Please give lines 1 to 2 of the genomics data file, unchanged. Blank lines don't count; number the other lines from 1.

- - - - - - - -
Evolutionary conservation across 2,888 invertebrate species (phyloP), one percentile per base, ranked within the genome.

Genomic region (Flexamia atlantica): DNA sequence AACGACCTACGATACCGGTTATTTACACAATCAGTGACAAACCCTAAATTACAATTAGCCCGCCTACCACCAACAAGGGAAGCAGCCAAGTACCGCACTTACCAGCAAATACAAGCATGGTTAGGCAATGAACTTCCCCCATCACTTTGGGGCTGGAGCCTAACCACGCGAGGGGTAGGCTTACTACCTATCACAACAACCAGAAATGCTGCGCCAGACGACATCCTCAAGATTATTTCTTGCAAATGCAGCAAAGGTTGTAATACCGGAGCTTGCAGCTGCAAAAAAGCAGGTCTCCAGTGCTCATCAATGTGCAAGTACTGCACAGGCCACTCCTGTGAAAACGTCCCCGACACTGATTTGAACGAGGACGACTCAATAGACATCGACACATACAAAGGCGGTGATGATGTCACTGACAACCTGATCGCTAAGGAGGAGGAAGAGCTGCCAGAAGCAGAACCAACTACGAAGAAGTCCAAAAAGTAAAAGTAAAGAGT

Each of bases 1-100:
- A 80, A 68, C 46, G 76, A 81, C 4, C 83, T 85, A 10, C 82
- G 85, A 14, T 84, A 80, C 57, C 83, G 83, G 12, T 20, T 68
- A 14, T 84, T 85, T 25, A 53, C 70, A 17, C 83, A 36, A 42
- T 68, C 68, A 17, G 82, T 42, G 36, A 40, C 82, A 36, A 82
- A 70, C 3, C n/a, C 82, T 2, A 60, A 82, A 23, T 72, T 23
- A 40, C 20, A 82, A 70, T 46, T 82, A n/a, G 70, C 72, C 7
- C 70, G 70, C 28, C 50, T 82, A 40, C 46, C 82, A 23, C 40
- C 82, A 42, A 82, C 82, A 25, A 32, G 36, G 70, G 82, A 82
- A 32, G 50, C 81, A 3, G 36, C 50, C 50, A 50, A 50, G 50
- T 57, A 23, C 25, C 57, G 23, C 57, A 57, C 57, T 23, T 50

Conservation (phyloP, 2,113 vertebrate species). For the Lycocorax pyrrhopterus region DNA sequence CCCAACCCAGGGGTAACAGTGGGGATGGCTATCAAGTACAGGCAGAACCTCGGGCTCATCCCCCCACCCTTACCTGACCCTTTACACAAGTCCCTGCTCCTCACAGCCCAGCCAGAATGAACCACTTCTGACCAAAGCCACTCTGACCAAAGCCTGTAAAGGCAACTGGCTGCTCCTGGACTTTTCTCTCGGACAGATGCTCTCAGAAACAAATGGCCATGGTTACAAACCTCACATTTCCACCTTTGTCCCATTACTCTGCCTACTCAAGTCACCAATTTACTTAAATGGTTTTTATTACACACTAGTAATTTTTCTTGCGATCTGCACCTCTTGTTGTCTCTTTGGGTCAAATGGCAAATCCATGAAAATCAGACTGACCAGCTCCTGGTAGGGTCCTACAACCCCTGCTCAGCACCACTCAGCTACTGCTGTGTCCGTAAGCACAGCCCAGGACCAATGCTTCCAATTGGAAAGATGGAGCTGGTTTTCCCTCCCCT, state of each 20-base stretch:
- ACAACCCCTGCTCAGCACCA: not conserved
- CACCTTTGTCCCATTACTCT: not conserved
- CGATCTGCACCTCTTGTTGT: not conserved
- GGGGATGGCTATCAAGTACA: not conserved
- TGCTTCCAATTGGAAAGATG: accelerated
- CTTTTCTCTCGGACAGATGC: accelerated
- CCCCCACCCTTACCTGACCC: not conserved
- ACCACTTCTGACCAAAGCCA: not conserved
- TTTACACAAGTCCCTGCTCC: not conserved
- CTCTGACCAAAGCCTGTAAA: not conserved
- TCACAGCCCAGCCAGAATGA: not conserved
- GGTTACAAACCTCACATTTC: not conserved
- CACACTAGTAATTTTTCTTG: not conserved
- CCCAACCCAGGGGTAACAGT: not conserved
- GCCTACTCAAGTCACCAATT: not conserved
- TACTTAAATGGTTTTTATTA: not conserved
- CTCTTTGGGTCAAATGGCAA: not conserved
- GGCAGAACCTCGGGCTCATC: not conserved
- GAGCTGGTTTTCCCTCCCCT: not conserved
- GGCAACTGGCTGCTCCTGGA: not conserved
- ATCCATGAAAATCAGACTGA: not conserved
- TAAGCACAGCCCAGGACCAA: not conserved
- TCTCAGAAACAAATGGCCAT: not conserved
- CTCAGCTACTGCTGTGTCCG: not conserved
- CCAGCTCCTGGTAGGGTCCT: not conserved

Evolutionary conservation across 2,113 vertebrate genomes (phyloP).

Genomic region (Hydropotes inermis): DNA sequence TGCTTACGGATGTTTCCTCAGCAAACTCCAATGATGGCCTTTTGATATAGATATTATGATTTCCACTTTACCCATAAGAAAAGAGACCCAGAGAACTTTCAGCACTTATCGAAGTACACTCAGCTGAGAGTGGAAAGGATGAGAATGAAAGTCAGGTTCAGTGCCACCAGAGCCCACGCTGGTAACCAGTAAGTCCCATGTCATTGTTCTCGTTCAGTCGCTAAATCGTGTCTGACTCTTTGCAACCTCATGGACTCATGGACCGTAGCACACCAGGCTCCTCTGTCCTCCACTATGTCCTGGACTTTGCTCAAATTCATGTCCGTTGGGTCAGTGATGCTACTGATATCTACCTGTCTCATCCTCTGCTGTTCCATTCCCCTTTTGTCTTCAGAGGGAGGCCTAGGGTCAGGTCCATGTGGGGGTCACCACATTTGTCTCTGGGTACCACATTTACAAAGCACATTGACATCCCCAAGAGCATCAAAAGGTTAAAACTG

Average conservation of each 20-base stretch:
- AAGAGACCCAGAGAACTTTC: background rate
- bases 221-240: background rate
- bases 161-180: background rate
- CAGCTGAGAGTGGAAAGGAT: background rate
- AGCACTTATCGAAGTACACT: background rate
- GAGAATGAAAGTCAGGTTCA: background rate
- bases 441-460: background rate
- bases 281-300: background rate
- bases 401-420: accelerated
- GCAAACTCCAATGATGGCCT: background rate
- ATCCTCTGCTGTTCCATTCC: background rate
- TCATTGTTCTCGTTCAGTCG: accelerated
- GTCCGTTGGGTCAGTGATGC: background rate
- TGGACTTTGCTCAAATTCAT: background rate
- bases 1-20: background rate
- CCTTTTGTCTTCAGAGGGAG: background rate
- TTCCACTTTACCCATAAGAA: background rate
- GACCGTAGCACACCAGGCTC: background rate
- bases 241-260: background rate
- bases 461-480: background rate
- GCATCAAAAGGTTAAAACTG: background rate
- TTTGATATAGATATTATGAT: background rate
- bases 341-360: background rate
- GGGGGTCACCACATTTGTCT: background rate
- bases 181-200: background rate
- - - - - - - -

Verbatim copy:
Evolutionary conservation across 2,888 invertebrate species (phyloP), one percentile per base, ranked within the genome.

Genomic region (Flexamia atlantica): DNA sequence AACGACCTACGATACCGGTTATTTACACAATCAGTGACAAACCCTAAATTACAATTAGCCCGCCTACCACCAACAAGGGAAGCAGCCAAGTACCGCACTTACCAGCAAATACAAGCATGGTTAGGCAATGAACTTCCCCCATCACTTTGGGGCTGGAGCCTAACCACGCGAGGGGTAGGCTTACTACCTATCACAACAACCAGAAATGCTGCGCCAGACGACATCCTCAAGATTATTTCTTGCAAATGCAGCAAAGGTTGTAATACCGGAGCTTGCAGCTGCAAAAAAGCAGGTCTCCAGTGCTCATCAATGTGCAAGTACTGCACAGGCCACTCCTGTGAAAACGTCCCCGACACTGATTTGAACGAGGACGACTCAATAGACATCGACACATACAAAGGCGGTGATGATGTCACTGACAACCTGATCGCTAAGGAGGAGGAAGAGCTGCCAGAAGCAGAACCAACTACGAAGAAGTCCAAAAAGTAAAAGTAAAGAGT